Join Samaritans to support the rising number of callers
Tom Francis is not my real name. My real name is the one on the front of my books. But I’ve been working as a Samaritans volunteer for the last two years.
It’s often challenging. Sometimes it’s desperately sad. Sometimes it’s uplifting. Every now and then it’s very funny. I’ve heard some extraordinary stories, none of which I can share because the Samaritans is one of the very few helplines that can offer callers complete anonymity and complete confidentiality. But I can tell you some of the reasons why they get in touch.
We listen to people who are feeling suicidal. We listen to people buried under crippling debt, to people going through bitter divorces or bruising child custody battles. We listen to people with long-term mental health problems, to people who are fighting the urge to harm themselves, to people haunted by voices and to people who believe that malign forces are controlling their lives. We listen to people who have been sexually abused and to people who are still being abused. We listen to people in prison. We listen to people who have been bereaved and people who have terminal illnesses. We listen to people whose relationships with their families, their co-workers or their employers have gone terribly wrong. We listen to people struggling with drugs or alcohol. Perhaps more than anything we listen to people who are profoundly lonely.
Some of them are difficult, angry people. Some are charming and self-deprecating. Some are admirable. Many are apologetic for taking up our time. Some are distraught after experiencing events that other people might think trivial. Some are sanguine in the face of experiences that would destroy most of us.
What we offer them is something very simple: the opportunity to talk about what is troubling them for as long as they need. And we listen. We don’t try to cheer them up or change their minds. We don’t talk about ourselves, we don’t make judgments or give advice.
In our daily lives, we are always asking people, “How are you?”, but it’s rarely more than a friendly greeting. If someone were to reply, “I’m having a terrible time,” most of our hearts would sink, which is why people rarely say, “I’m having a terrible time.”
Only since working for the Samaritans have I come to understand how much being listened to and feeling genuinely heard can ease that burden.
If someone is planning to take their life, we don’t try to dissuade them. We encourage them to tell us about what they’re going through, however terrifying, however bleak. Research suggests that this reduces the number of callers who go on to take their lives, something you will know in your bones after you’ve taken a few of these calls.
We also take calls from prisoners and ex-prisoners, some of whom have committed violent or sexual crimes. We steer round the subject of their offences where possible and ask instead about what’s troubling them now. Sometimes these calls are difficult because of our instinctive distaste for someone who might have hurt or killed other people. Often the shock is discovering how ordinary they seem, how little difference there is between them and us.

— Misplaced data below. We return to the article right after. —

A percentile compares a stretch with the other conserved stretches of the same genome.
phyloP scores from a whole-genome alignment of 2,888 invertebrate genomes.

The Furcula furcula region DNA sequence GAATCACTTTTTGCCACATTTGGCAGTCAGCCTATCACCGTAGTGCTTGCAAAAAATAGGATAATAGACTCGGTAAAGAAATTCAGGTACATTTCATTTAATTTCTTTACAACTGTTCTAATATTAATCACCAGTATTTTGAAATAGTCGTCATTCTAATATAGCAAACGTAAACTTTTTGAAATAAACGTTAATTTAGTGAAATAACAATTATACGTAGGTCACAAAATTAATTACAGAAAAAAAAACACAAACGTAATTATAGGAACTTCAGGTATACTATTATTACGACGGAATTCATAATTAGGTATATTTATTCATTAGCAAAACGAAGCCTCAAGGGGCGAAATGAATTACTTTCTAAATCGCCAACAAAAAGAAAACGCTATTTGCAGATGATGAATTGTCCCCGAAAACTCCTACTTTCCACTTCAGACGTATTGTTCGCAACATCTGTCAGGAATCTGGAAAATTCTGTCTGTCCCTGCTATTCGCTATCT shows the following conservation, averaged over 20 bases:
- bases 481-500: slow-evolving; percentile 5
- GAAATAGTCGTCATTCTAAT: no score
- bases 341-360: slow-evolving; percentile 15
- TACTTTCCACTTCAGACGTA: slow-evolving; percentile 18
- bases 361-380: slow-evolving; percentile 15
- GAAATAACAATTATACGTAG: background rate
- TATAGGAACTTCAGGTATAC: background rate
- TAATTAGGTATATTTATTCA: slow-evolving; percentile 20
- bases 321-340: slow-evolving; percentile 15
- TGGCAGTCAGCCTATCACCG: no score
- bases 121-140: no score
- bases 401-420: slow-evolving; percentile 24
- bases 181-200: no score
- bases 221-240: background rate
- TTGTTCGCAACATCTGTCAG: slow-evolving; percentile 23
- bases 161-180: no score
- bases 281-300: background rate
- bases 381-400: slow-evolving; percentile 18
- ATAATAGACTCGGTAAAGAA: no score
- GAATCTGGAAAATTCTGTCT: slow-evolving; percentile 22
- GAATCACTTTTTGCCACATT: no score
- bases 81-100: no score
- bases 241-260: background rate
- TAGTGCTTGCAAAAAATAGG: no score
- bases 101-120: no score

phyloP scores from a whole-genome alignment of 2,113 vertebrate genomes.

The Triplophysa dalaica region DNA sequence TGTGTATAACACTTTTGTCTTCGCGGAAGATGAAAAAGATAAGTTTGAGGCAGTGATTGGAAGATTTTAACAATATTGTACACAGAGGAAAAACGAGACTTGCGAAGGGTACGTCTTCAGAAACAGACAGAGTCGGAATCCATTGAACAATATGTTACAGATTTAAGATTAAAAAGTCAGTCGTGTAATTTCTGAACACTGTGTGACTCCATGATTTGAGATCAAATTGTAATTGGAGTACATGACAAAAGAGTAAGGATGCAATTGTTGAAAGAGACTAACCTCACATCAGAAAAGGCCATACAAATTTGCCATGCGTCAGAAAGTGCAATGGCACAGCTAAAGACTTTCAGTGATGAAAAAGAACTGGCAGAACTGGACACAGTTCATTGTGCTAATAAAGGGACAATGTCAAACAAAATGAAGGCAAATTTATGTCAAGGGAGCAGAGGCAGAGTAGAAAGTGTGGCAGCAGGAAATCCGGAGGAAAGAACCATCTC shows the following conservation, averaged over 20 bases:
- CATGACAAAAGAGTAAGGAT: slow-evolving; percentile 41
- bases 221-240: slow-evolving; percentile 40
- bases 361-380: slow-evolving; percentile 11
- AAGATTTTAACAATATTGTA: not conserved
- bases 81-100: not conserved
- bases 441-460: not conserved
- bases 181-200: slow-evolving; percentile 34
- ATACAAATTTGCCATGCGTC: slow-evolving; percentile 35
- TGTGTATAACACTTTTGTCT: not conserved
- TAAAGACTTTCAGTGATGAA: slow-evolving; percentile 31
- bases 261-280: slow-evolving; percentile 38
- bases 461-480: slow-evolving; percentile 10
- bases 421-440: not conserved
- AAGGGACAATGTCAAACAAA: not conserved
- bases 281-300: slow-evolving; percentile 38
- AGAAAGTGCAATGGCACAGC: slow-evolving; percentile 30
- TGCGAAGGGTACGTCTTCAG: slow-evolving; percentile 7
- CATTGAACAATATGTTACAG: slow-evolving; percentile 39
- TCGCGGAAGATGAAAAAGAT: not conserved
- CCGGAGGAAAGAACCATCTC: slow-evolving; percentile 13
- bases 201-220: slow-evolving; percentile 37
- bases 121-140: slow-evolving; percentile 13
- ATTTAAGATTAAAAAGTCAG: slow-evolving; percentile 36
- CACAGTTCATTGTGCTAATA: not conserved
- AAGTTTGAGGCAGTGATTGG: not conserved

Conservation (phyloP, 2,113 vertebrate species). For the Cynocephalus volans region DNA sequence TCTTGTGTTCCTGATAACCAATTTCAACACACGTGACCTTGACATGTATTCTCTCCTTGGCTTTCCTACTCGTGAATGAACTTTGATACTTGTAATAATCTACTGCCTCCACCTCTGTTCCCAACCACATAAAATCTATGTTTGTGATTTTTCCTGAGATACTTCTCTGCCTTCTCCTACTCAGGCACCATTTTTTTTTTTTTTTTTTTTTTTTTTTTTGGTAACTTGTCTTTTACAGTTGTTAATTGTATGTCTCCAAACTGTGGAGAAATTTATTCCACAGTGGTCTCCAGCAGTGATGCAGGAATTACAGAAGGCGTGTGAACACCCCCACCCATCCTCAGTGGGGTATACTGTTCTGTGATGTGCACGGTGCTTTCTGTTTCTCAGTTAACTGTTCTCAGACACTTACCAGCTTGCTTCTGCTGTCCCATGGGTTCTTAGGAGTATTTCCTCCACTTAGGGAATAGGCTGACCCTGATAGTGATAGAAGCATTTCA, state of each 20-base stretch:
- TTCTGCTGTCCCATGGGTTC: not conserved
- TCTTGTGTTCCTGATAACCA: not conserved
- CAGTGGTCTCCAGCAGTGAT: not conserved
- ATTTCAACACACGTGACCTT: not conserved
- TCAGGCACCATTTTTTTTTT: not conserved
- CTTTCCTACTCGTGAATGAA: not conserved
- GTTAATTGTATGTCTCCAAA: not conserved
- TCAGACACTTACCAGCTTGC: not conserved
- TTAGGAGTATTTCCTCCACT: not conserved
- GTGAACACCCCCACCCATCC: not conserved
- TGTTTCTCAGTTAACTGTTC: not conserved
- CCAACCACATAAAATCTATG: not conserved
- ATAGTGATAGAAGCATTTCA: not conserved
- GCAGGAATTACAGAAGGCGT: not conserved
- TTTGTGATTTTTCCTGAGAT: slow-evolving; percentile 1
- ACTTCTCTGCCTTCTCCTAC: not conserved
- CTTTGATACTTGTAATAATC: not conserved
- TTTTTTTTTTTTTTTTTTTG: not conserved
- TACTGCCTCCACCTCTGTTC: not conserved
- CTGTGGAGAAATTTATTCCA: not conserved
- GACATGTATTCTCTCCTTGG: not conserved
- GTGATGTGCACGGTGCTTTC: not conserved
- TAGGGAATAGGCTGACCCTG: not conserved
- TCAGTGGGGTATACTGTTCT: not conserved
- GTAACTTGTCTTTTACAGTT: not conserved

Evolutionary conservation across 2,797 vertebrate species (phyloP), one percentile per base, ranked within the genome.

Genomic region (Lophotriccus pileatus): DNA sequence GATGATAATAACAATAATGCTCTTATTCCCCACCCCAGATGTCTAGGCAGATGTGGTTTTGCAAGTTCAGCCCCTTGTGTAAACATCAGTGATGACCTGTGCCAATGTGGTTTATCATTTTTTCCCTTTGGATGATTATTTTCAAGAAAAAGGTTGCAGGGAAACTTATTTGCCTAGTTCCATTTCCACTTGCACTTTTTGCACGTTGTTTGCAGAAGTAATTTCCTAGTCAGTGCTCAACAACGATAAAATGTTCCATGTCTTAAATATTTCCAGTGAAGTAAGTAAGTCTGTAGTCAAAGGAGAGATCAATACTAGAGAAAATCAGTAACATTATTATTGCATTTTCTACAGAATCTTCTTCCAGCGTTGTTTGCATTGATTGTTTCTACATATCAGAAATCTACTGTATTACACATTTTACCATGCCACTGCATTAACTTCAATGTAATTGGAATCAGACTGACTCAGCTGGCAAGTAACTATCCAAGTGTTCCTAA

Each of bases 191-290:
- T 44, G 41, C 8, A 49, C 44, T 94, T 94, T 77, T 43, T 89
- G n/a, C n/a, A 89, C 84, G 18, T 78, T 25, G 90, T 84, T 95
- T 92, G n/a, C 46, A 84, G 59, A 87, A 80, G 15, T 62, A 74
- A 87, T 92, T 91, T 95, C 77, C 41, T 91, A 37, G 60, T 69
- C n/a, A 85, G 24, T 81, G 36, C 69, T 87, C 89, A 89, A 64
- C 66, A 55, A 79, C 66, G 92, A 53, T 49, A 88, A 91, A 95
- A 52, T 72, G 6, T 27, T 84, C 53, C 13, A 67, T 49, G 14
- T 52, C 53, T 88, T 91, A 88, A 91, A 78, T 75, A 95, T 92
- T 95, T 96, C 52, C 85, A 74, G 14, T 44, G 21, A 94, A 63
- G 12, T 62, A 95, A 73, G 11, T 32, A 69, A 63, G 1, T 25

And a surprising number of people abuse the service. Some want an argument. Some need to swear loudly at a stranger. Commonest of all are those who ring up to share their sexual fantasies: the majority are men who want to talk to female volunteers.
I signed up partly because I missed the voluntary work I had done after leaving college. I wanted to learn something new and do something that wasn’t about me. The work sounded scary but intriguing, and they seemed like a warm group of people. I passed the interview, took part in the reassuringly thorough training and took part in my first five shifts with a mentor beside me.
I now do a shift most weeks, always alongside another volunteer. Some calls last five minutes, some last for hours. We’ve all had people call up just to sing to us then put the phone down, and we’ve all had people ringing to thank Samaritans for getting them through a really difficult stage in their lives.
We answer emails and texts, neither of them an ideal medium for discussing difficult subjects, but they help us reach people who wouldn’t get in touch in any other way. Callers can also talk to us in person from 8am to 10pm.
I still turn up for every shift feeling a little nervous, and I hope I always do. None of us has any idea what to expect when that phone rings for the first time. By the second call, however, I’m starting to feel at home. And at the end of every shift I feel – paradoxically – happier, for reasons I still only half understand. Some of it, I suspect, is that I’ve had a few hours in which I’ve not had a chance to think about myself.
But we have a problem. The number of callers has been rising steadily. Some of them, especially those who call in the small hours of the morning, now get an engaged tone, and that’s a worry. For many people, it’s hard enough plucking up the courage to ring us in the first place. If we’re busy it might be the last time they try.
One reason for this surge is that it now costs nothing to call the Samaritans from anywhere in the UK or Ireland, and that’s a good thing. But there are less cheering reasons. Homelessness is rising, people are earning less money for jobs that are less secure. We’re also getting an increasing number of calls from people with long-term mental health problems who feel let down by the health service. Many of them have been told explicitly by doctors, nurses or social workers to ring us when they are in crisis. And we will do this happily. We will always answer as many calls as we can from anyone who needs to talk. But one volunteer can only pick up one phone at a time.
To find your local Samaritans branch https://www.samaritans.org/branches